Shoaf says he’s been surprised by how many people he knows who are carrying around cards that cost three figures a year. “Before, people would shake their heads at that,” he said, in a previous interview.

But now, people are increasingly recognizing they can save a significant amount if they’re willing to invest some money upfront.

What are the benefits of a credit card with an annual fee?

Though some may scoff at the idea of paying a three-digit annual fee, a good, high-end rewards card should offer more than enough value to offset its price tag. For example, some rewards cards with annual fees can offer higher rewards rates than their no-fee counterparts. Some cards may also offer more flexible rewards redemption options, such as the ability to transfer points to airline and hotel partners. Plus, premium cards often offer a greater variety of card benefits like airport lounge access, TSA PreCheck or Global Entry membership, airline fee credits and more.

What kind of benefits you get from a card depends on the type of card you choose. Usually, the more expensive the annual fee, the greater the number of card perks and the higher the earning rate. Some cards offer rewards, such as cash back or points, on everyday spending in categories like groceries, gas, transit and more. Some cards also offer hotel credits and car rental insurance. Other benefits may include a 0 percent APR on new purchases and balance transfers for an intro period and no foreign transaction fees.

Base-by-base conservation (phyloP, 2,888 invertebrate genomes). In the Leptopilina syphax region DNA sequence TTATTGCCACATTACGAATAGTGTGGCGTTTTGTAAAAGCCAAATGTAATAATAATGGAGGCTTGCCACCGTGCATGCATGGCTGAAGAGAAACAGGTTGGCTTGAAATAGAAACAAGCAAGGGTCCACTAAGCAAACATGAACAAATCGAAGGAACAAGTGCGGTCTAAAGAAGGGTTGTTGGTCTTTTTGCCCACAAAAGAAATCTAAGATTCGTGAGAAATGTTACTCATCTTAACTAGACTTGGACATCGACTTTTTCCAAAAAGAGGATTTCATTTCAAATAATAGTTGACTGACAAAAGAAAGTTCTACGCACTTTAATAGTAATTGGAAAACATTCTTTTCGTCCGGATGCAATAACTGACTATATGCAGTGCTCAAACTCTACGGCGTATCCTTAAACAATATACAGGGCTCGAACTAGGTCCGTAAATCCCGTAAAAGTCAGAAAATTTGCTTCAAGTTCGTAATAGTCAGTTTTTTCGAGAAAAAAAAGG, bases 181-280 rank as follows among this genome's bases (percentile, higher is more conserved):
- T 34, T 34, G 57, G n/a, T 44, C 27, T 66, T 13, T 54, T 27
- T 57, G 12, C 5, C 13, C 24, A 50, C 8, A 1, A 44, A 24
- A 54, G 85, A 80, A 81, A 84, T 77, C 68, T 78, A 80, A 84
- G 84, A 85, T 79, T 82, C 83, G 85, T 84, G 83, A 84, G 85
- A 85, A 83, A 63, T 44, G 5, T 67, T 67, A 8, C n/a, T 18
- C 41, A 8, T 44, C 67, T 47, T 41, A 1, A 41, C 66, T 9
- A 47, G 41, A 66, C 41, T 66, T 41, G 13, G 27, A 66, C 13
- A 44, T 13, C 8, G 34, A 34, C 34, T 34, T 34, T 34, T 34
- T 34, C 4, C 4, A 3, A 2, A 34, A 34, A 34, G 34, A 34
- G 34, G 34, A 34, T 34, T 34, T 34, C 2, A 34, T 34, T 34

What are the drawbacks of a credit card with an annual fee?

While the use of rewards credit cards is surging among millennials and Gen Z, some younger professionals may have a hard time justifying the annual fee.The truth is, the longer you have a rewards card, the more likely it is to add up to big savings.

But if you don’t use the card often or don’t take advantage of the perks and benefits that come with it, you may not get enough value from the card to justify the fee.

Your rewards are quickly negated if you carry a balance on the card from month to month. Whatever your rewards are worth in dollars will easily be overtaken by your interest fees if you cannot keep up with your bills.

These are the potential drawbacks that you must weigh against the benefits. If you’re not careful, you may wind up paying more in interest than your initial annual fee, and you won’t have the opportunity to fully enjoy the benefits that your premium card grants you.

How to find a premium card that’s right for you